A Spider With Purpose: Raymond Arroyo Pens Christmas Book for Children of All Ages

‘The Spider Who Saved Christmas’ is a legendary tale shining the light of Christ.

Raymond Arroyo has written a picture book about a Christmas legend.
Raymond Arroyo has written a picture book about a Christmas legend. (photo: Sophia Institute Press)

The Spider Who Saved Christmas

A Legend

Written by Raymond Arroyo

Illustrated by Randy Gallegos

Sophia Press, 2020

40 pages, $17.95

Item No: 2111

To order: ewtnrc.com or (800) 854-6316


The common thread that weaves through all of Raymond Arroyo’s endeavors is his ability to draw out a good story. 

Arroyo, founding news director for EWTN (the parent company of the Register) and host and managing editor of the network’s The World Over, is the author of a slate of books, including a biography of Mother Angelica and his popular Will Wilder adventure series for young readers in the middle grades. The launch of the Will Wilder series was new ground for Arroyo, who is the father of three children. 

In time for Christmas, Arroyo the storyteller does it again.

With the release this week of the touching picture book The Spider Who Saved Christmas, Arroyo reaches back in time to revive a nearly lost legend. 

In the new tale, the Holy Family is on the move at night, fleeing to Egypt from Herod’s advancing soldiers. As they shelter in a cave, Nephila, a large golden-backed spider, dangles above Mary and the Child. Joseph slashes its webbing, sending Nephila into the shadows to protect her future: her sac of eggs. 

As Joseph raises his staff again, Mary stops him. “All are here for a reason,” she cautions. 

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The Holy Family encounters a special helper in a dark cave in Egypt.(Photo: Sophia Institute Press)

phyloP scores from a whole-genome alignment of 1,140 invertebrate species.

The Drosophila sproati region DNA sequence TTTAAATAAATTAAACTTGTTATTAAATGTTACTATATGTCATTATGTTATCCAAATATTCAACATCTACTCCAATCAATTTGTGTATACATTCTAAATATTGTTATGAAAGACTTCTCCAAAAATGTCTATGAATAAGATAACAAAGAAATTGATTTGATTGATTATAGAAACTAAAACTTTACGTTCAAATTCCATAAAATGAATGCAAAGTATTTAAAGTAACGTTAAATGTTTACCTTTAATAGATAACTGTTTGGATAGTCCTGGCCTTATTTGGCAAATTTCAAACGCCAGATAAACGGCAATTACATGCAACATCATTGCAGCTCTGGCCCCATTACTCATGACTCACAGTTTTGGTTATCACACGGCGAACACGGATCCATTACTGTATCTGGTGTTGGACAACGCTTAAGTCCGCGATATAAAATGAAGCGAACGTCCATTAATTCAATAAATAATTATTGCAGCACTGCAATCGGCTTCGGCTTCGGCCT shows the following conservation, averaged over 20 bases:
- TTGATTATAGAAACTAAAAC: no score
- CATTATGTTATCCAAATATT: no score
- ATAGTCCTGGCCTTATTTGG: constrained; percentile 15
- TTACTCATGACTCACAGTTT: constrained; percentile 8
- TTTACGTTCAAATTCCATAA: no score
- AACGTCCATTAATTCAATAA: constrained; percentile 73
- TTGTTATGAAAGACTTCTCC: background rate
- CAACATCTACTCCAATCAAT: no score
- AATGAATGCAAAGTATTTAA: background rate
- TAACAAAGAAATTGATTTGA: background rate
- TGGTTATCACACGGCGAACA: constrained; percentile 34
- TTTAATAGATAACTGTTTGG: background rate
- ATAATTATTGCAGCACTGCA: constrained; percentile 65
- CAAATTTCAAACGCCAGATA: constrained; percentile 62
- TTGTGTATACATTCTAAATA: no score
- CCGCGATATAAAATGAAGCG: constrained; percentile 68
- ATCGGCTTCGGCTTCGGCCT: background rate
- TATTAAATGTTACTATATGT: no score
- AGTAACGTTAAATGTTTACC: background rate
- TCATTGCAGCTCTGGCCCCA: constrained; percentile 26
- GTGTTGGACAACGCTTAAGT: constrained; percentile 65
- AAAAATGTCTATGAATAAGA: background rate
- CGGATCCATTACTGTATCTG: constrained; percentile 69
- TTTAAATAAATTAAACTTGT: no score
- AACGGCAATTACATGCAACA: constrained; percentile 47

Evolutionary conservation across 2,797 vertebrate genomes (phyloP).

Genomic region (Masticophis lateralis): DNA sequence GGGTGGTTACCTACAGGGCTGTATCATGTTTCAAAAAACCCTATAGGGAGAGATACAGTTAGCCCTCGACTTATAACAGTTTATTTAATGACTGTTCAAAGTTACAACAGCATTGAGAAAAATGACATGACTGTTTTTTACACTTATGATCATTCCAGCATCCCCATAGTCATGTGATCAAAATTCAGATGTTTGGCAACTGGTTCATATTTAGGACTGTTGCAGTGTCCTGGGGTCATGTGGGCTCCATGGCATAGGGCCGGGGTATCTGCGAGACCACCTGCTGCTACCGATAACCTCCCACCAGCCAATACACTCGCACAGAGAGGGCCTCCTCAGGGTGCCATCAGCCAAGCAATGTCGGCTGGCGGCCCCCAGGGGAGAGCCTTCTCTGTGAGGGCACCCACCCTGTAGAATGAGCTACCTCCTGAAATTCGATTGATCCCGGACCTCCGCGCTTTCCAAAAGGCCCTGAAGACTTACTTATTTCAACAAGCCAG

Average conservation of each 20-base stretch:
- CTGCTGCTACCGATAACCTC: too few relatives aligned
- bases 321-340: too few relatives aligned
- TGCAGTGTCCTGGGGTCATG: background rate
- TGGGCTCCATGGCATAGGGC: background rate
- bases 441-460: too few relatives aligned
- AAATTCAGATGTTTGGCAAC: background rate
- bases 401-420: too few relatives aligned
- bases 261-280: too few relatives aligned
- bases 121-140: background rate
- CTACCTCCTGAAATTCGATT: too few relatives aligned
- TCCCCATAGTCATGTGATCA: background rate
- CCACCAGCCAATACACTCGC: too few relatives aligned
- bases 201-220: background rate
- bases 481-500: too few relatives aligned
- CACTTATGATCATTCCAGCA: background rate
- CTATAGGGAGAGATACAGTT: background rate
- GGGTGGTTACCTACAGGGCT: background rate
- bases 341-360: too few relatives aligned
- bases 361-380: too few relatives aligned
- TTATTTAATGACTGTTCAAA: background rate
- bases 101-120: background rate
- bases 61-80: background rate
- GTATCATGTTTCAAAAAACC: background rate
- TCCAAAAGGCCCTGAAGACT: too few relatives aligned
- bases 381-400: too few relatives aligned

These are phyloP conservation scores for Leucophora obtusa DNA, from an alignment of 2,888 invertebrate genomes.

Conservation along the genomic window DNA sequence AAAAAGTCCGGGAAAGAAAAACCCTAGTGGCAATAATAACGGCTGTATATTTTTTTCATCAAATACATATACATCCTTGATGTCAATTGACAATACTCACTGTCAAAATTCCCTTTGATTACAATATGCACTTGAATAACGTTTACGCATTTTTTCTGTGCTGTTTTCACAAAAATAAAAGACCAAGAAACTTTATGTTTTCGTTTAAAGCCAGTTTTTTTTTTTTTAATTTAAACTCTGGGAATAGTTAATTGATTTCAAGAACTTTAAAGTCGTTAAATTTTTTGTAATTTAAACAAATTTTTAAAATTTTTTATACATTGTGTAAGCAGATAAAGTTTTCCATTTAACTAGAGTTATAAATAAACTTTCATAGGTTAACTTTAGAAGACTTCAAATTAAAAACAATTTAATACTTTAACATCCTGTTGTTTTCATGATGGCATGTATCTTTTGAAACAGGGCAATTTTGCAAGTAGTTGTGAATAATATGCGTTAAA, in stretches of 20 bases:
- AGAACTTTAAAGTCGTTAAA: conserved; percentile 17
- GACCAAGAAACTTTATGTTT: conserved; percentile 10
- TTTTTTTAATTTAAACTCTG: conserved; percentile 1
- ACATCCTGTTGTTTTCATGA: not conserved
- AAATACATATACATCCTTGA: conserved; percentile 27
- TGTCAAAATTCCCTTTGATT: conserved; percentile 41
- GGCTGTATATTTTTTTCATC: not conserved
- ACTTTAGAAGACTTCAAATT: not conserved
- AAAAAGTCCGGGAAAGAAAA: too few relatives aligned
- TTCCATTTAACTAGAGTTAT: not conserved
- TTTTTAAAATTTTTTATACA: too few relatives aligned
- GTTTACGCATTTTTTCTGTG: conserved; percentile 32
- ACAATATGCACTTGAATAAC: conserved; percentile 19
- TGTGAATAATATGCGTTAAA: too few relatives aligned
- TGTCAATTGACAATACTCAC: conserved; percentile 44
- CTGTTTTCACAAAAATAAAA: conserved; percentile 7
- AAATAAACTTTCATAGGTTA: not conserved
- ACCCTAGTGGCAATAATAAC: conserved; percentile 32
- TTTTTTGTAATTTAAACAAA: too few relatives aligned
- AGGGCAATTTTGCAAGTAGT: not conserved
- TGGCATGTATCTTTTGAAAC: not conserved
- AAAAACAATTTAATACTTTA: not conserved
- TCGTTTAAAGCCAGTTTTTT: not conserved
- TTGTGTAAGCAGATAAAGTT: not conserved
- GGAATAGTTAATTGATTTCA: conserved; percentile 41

Nephila later hears the far-away shrieks of children in peril. Seeing the Child Jesus, she knows what she must do — and does what she does best. 

She spins. She weaves. 

Her silken threads knit together into the intricate golden webs for which her family is known. Suspense builds as she and her older children work through the night. Will they finish? What will the soldiers find when they approach the open-mouthed cave in the morning? Can she protect this holy trio?

As good legends often do, The Spider Who Saved Christmas tells a historical truth — the Flight Into Egypt — but, delightfully, adds so much more. 

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The Flight Into Egypt is the crux of this yarn with a Christmas theme.(Photo: Sophia Institute Press book cover)

Yes, Nephila is whimsical — indeed, a welcome addition to the Christmas canon. 

However, and, this is important for young readers who revel both in elements of fantasy as well as accuracy, her behavior is spot-on. Like those of her descendants, the Golden Silk Orb Weavers, her webs gently lift and anchor in place, setting the stage for her to move back and forth to add the needed threads, both strong and elastic. It is so true to form that readers may wonder, if only for a fleeting minute, “Could this really have happened?” And, in the next moment, they wish only that it had. 

The Spider Who Saved Christmas is at its heart a pourquoi story. French for “why,” pourquoi legends are origin stories that explain how things came to be as they are — similar to the “Just So” stories of Rudyard Kipling. 

Why do we hang shimmering tinsel as the final touch to our evergreen boughs? Why do many people in Eastern Europe, where this tale is rooted, still tuck a spider ornament among their tree decorations? Nephila, spinner of glittering webs, holds the answers and begs a question: If a tiny spider like her could sacrifice at such great cost, what can we do to embrace this Child of Mary?

“Like each of us … 
She was there for a reason.”

Arroyo’s text and the illustrations of artist Randy Gallegos work in tandem to present the story as if it were a movie, moving dynamically but subtly from frame to frame. Gallegos’ work is dazzling in its brightness and contrasts. Readers need only to follow the light — the lantern in Joseph’s hand, guiding his young family into the darkness of the cave; the bright golden back of Nephila hard at work; the shaft of moonlight penetrating the recesses; and the sunlight glancing off the drape of webs in the morning — to be reminded that the light of Christ overcomes all darkness. This is a theme which young readers may gently absorb and grow in their understanding of as they revisit the story from one Christmas to another.

A good picture book is not for children only. In fact, C. S. Lewis, no stranger to writing for young readers, observed that “a children’s story enjoyed only by children is a bad children’s story.” The Spider Who Saved Christmas, the debut book in a larger “Legend Series,” will find a cherished home in the hearts of both parents and children alike.

The Crawford sisters write from Pittsburgh.